This has come up many times in the exam:
Oh's Manual has dedicated a small paragraph to hypocalcemia, which is inadequate for CICM SAQ preparation. As the SAQs generally trend towards the "list six kinds of something" questions, the following summary is in the form of easily memorised lists. It has been derived largely from two good articles from the BMJ, one by Cooper and Gittoes (2008) and the other by Hannan and Thakker (2013). Both are too long even for the casual reader; the time-poor exam candidate may wish to limit themselves to the excellent summary from LITFL.
The causes of hypocalcemia can be divided into those which are caused by a low parathyroid hormone, and those which feature a normal parathyroid hormone level.
Low Parathyroid Hormone
High or normal Parathyroid hormone
Vitamin D deficiency
Altered protein binding
Chelation or depletion
Question 9 from the second paper of 2013 asked specifically for four causes of ionised hypocalcemia, which may have led some of the candidates to discuss situations where ionised calcium is low in the presence of a normal total calcium. Of course, that would be a very short list. Ionised hypocalcemia in isolation is rare. It is seen in only one scenario: citrate toxicity. When citrate is used to chelate calcium, the total calcium is normal, but the ionised fraction is low. This is because measurement instruments which detect calcium will also measure citrate-calcium complexes in the serum, but the electrode which measures ionised calcium will only measure the free fraction, which decreases with citrate chelation.
If one goes by the table above, parathyroid hormone measurement is central to the diagnosis. However, other tests are also helpful. The following list of tests needs to be regurgitated if the college ever ask to "suggest a list of investigations":
Serum PTH helps discriminate where the disorder is coming from. Low parathyroid levels are the opposite of what is supposed to happen in hypocalcemia: PTH is supposed to be secreted in response to hypocalcemia, to increase bone resorption and decrease renal excretion (among other things). Ergo, if the patient is hypocalcemic and the PTH is low, something is horribly wrong with the way the PTH is being excreted. This could be due to a number of causes. For instance, there may have been some sort of surgical destruction of the parathyroid glands, as in the favoured CICM SAQ. Alternatively, PTH secretion may have been suppressed, as in sepsis where the parathyroid glands are suppressed by inflammatory cytokines, or in the case of low magnesium levels (the serum magnesium needs to be below 0.4mmol/L). Lastly, the secretion of PTH may be dysregulated by some sort orf congential mutation of the PTH regulatory pathway.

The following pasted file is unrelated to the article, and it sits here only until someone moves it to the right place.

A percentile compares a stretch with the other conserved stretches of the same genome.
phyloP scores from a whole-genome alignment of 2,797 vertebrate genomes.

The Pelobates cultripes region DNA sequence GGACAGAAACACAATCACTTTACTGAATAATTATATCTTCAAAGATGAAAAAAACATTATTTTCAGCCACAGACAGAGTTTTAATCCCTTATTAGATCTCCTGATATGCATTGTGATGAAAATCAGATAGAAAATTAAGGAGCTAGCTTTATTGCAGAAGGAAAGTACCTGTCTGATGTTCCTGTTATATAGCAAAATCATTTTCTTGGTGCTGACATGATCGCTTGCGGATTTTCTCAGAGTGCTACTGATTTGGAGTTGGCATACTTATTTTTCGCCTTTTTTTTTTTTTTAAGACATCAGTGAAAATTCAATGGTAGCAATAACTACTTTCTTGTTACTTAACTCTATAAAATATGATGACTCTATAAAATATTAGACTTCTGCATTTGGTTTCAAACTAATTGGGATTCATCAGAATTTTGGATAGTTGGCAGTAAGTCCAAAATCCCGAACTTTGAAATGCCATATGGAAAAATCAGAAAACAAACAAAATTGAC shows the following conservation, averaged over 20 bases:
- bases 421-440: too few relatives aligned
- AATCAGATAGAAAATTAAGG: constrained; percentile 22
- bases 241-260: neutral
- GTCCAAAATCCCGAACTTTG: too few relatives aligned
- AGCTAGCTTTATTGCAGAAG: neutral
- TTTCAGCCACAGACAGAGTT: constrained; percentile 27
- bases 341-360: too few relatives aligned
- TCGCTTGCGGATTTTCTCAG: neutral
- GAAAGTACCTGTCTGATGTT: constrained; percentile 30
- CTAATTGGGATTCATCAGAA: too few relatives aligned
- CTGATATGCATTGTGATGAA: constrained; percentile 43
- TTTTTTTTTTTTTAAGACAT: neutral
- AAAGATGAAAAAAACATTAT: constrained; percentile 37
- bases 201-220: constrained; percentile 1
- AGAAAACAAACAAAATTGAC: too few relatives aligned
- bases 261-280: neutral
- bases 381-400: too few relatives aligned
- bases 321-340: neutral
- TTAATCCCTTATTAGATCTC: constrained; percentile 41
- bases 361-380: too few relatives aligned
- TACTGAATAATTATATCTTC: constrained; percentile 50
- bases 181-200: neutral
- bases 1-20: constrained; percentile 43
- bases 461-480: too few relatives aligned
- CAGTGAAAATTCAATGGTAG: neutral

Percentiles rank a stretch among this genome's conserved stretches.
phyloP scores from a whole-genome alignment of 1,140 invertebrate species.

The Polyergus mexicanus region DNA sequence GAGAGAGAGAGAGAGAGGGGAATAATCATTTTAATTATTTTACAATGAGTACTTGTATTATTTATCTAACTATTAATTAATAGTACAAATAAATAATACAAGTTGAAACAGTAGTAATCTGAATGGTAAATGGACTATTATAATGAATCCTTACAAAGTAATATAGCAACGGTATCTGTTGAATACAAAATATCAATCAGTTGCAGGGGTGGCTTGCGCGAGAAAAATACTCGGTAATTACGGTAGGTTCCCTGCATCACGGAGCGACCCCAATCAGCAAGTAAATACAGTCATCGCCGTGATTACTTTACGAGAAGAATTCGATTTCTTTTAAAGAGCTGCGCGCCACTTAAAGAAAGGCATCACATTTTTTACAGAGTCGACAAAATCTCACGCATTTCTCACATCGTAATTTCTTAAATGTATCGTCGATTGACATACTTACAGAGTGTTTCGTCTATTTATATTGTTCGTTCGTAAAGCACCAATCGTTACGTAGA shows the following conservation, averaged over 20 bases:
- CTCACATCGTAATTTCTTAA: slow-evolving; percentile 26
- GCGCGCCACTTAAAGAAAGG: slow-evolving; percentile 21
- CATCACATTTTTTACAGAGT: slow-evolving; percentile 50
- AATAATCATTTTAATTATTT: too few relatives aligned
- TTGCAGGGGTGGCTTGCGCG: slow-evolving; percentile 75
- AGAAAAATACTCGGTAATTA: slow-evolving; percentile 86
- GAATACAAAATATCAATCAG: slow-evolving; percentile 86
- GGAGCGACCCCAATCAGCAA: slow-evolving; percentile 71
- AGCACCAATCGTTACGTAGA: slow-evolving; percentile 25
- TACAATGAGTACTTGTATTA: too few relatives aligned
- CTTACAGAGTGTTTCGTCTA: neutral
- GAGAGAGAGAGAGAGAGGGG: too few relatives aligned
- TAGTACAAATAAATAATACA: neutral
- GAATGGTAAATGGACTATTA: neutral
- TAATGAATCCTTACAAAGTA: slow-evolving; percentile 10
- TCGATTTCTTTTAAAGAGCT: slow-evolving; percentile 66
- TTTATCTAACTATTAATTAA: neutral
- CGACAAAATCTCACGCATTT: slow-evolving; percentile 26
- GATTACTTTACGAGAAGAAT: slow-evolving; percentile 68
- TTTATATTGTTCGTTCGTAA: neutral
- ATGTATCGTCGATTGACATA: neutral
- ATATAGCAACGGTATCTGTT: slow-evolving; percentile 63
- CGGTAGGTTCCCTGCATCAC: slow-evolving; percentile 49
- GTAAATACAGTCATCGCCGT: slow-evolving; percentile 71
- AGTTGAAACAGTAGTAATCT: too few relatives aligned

A raised PTH is a normal reaction to low calcium, which assures you that the parathyroid glands are intact and functioning normally. The question then is, why is the calcium still low?
Serum 25-hydroxyvitamin D should be the next investigation. Vitamin D deficiency is a very common cause of hypocalcemia. In turn, the commonest causes of Vitamin D deficiency are renal failure, dietary deficiency and lack of UV light. For this reason, urea and creatinine should be tested. Realistically, in the ICU you will be aware of renal function long before the vitamin D levels are available.
Hypomagnesemia can cause both depressed PTH secretion and impaired tissue response to PTH; the sustained level required for this effect is below 0.4mmol/L
Hyperphosphataemia can be associated with low calcium; generally speaking primary hypoparathyroid disorders are associated with a raised serum phosphate. In turn, secondary hyperparathyroidism (eg. in Vitamin D deficiency) are associated with a low phosphate. High phosphate will also chelate calcium, forming insoluble calcium phosphate, but because it is insoluble it is not measurable by normal means and therefore is unlikely to show up in the tests.
Replace the calcium, you would think. How much more complicated does it need to be? Well. Surprisingly the college examiners were able to stretch this simple task into a paragraph of management recommendations, in their model answer to Question 7.2 from the second paper of 2018. In response, following a time-honoured Deranged Physiology tradition, the author had to go a step further and bury the simplicity of giving calcium under a ton of potentially unnecessary detail. The bulk of this comes from Cooper and Gittoes (2008):
Medium term replacement
So, what might one do if in spite of ongoing calcium infusion the ionised calcium keeps dropping? That would probably be the "recalcitrant hypoCa" described by the examiners in their model answer to Question 7.2 from the second paper of 2018. "Recalcitrant hypoCa" is actually a real phenomenon which tends to occur in patients who have previously had gastric bypass procedures (Moore et al, 2013), as the patient in this question has done. It has no scientific definition, but some authors (eg. Ballal et al, 2017) seem to characterise it as a hypocalcemia which fails to respond to either vitamin D supplementation or intravenous calcium. There are some treatment options open to these people: